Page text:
Use Your Face for Computer Log On!

Yes you read right. You get to use your face to log into Windows! This is called facial recognition and it’s something you’ve no doubt seen on television, movies and even on modern day point-and-shoot cameras. Rather than having to type in long and complex passwords, you can now simply use your face instead to log in to your Windows machine. Will this technology be something you’ll use everyday or is it just another gimmick/fad that will leave you hitting the uninstall button right after? Personally, I think using facial recognition to log in to a computer system, although not a gimmick, is best suited for higher level security environments. That’s not always the case though as one of the main benefits I see of using this technology are for users who have a hard time typing on their keyboards or mobile devices.

A Little History…

When you want to authenticate to a computer system, what is usually the first thing that comes to mind? No doubt, you should be thinking of a username and password! This authentication mechanism has been around for ages and for the most part, have worked quite fairly well in the past. Now days however, as attackers get more sophisticated with their attack methods, relying solely on passwords alone can have disastrous consequences. Using passwords have always been considered “something you know” in the security realm. It makes sense because anyone who wants to log in to a user account must *know* the password. If another individual also happens to know that same password, he or she can impersonate you and trick the system into believing it. This of course, is bad, really bad.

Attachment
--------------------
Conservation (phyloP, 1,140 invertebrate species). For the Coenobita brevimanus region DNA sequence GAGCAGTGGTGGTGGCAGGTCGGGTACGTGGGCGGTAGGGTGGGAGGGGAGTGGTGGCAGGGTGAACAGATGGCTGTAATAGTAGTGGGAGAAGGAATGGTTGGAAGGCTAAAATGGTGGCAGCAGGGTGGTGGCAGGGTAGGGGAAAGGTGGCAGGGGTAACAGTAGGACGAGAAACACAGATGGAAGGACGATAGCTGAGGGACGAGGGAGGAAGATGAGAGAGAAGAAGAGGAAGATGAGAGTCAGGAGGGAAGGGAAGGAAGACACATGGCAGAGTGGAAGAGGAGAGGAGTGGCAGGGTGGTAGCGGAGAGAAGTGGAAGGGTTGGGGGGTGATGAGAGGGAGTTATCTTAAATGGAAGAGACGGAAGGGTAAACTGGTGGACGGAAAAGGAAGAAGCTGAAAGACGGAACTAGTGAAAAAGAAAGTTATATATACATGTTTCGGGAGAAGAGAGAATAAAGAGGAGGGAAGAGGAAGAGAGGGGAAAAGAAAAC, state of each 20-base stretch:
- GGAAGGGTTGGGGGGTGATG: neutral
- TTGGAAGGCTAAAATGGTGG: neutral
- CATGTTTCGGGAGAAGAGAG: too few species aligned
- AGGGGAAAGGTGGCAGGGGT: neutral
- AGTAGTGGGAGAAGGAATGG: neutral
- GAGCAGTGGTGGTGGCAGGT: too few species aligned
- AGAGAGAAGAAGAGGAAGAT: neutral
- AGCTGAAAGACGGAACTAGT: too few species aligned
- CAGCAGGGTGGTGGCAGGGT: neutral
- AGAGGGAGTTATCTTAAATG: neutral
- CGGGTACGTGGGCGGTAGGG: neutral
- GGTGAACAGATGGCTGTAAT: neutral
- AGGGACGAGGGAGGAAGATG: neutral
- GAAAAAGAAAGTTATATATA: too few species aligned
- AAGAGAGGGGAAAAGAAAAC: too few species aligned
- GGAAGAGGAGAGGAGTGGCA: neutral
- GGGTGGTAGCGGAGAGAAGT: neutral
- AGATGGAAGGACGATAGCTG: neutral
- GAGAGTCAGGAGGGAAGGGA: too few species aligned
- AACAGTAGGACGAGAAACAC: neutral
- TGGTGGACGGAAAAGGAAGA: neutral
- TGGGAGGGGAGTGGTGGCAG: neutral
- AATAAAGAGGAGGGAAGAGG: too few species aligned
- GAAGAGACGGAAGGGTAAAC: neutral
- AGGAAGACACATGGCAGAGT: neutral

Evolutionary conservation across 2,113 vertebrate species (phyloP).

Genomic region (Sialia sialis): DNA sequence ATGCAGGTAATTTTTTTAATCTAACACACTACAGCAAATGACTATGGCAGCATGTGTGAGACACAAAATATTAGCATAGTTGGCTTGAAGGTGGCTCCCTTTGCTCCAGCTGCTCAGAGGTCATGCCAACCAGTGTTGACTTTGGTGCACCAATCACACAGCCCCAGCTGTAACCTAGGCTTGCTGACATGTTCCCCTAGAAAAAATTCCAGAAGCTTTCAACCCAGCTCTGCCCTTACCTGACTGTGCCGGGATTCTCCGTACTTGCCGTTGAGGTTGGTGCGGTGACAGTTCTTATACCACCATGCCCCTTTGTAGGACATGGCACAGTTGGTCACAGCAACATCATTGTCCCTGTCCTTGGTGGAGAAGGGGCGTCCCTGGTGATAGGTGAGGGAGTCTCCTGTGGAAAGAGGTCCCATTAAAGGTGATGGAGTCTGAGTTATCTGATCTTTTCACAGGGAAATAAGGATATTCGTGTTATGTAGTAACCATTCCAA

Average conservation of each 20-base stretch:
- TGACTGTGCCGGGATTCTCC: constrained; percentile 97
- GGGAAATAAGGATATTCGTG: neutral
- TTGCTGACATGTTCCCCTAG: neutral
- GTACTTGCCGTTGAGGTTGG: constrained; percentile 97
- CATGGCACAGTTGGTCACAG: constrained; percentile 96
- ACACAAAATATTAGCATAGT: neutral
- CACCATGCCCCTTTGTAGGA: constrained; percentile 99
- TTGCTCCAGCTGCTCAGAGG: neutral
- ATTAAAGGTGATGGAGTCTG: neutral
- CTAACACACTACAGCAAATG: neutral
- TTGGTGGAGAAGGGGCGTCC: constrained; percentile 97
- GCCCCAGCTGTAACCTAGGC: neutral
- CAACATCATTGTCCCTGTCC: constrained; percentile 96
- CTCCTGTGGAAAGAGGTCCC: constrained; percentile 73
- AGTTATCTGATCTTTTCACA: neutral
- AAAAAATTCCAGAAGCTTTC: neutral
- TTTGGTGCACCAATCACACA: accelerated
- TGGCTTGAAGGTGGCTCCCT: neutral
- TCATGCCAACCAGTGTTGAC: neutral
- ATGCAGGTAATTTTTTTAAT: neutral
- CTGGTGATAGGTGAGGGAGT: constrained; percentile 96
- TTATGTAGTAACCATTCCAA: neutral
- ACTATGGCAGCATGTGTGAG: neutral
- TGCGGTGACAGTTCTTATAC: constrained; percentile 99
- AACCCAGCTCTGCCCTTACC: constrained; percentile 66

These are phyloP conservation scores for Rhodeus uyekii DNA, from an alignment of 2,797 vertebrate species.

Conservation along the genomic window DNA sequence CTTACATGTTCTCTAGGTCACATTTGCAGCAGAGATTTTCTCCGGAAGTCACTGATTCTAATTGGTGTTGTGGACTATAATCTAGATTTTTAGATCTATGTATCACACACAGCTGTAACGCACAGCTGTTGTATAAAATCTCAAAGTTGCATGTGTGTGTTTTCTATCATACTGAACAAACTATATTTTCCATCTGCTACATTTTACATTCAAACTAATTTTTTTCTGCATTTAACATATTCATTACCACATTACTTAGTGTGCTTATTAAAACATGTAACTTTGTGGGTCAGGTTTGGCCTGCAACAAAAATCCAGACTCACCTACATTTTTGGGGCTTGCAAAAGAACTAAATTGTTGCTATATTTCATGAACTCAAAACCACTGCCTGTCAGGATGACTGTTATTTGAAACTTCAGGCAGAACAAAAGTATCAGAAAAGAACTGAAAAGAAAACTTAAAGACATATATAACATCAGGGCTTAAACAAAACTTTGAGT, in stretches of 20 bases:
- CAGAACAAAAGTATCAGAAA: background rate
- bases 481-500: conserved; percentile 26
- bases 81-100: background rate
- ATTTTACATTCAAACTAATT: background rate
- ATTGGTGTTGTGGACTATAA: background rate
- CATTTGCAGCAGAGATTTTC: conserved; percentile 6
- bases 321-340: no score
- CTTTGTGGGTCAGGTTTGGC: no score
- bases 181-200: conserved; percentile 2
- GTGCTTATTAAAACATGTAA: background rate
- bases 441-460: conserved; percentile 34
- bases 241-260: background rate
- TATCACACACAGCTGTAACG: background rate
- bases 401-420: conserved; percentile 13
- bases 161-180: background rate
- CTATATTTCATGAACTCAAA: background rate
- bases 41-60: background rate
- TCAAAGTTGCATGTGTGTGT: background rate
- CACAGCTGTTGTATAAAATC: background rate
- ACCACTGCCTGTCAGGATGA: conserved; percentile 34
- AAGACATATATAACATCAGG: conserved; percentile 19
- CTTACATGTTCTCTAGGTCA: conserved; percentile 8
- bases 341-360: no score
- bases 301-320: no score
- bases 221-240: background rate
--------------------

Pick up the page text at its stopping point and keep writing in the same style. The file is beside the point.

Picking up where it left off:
To counter the reliance of just that one factor of authentication, modern computers (especially in enterprises and medium-large organizations) can now accept a “multi-factor” authentication log in system. In addition to something you know, you must now supply something you “have” before the system will grant you the right to successfully authenticate to it. The “something you have” in most cases includes a smart card associated with your user account. Therefore, even if someone comes into knowledge of your password/PIN, they will still need to somehow “steal” or “borrow” your smart card before they can impersonate you. Chances of that happening is slim, but not impossible.